So we have a long way to go on Republicans and gay rights. Republicans in Congress don’t even support banning discrimination against gays in the workplace, despite the fact that the position draws between two-thirds and three-quarters support in public opinion polls.
Portman is the exception that proves the rule: it seems he was only capable of considering the human impact of prohibiting a gay person from marrying his life partner after his son came out. (And even then, it took Portman two years, conveniently long enough for him to be safely past the vice-presidential vetting process in 2012). The essence of being a Republican is a lack of political empathy towards strangers, whether they are gay, disabled or poor. Unless every Republican in Congress discovers they have a gay son or daughter, they are not all about to realize, or care, what pain their current stance causes.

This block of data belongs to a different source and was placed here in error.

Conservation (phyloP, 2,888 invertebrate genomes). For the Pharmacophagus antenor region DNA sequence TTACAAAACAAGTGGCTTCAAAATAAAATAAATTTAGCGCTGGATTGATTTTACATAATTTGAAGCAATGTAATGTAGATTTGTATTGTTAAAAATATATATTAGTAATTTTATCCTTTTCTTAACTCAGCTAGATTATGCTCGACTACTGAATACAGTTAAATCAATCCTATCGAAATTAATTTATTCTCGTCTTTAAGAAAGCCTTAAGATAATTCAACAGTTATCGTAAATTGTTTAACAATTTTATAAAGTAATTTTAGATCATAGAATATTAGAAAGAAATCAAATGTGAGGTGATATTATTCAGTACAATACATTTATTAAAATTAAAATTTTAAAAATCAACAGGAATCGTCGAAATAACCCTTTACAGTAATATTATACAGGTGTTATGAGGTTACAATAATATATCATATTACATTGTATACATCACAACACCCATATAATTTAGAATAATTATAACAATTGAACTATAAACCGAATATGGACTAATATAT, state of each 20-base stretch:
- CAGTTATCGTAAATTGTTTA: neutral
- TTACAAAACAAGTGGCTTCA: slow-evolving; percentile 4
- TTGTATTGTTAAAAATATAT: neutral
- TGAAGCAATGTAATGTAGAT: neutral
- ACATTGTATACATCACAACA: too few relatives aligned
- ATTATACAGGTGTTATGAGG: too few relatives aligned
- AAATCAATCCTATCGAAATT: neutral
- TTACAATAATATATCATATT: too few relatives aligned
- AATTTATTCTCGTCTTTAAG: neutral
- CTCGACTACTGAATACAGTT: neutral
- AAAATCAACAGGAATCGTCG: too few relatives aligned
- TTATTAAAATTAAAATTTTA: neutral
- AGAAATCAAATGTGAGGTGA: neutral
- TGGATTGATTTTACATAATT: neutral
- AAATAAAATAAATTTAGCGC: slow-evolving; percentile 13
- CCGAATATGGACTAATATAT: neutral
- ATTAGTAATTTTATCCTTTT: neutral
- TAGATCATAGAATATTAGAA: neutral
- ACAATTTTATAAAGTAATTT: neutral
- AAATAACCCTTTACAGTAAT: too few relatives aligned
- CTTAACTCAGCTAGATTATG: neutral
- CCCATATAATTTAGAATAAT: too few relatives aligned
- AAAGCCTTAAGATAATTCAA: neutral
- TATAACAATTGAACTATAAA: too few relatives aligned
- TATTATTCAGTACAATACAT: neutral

So Republicans will have to see not only clear majorities of the public supporting gay marriage, but evidence that it is actually costing them elections. If they lose the 2016 presidential election, such a reckoning may occur thereafter. But expecting a reversal faster than that is premature.
PHOTO: U.S. Sen. Rob Portman (R-OH) speaks to the crowd at Ohio Republican U. S. Sen. candidate Josh Mandel’s election night rally in Columbus, Ohio, November 6, 2012. REUTERS/Aaron Josefczyk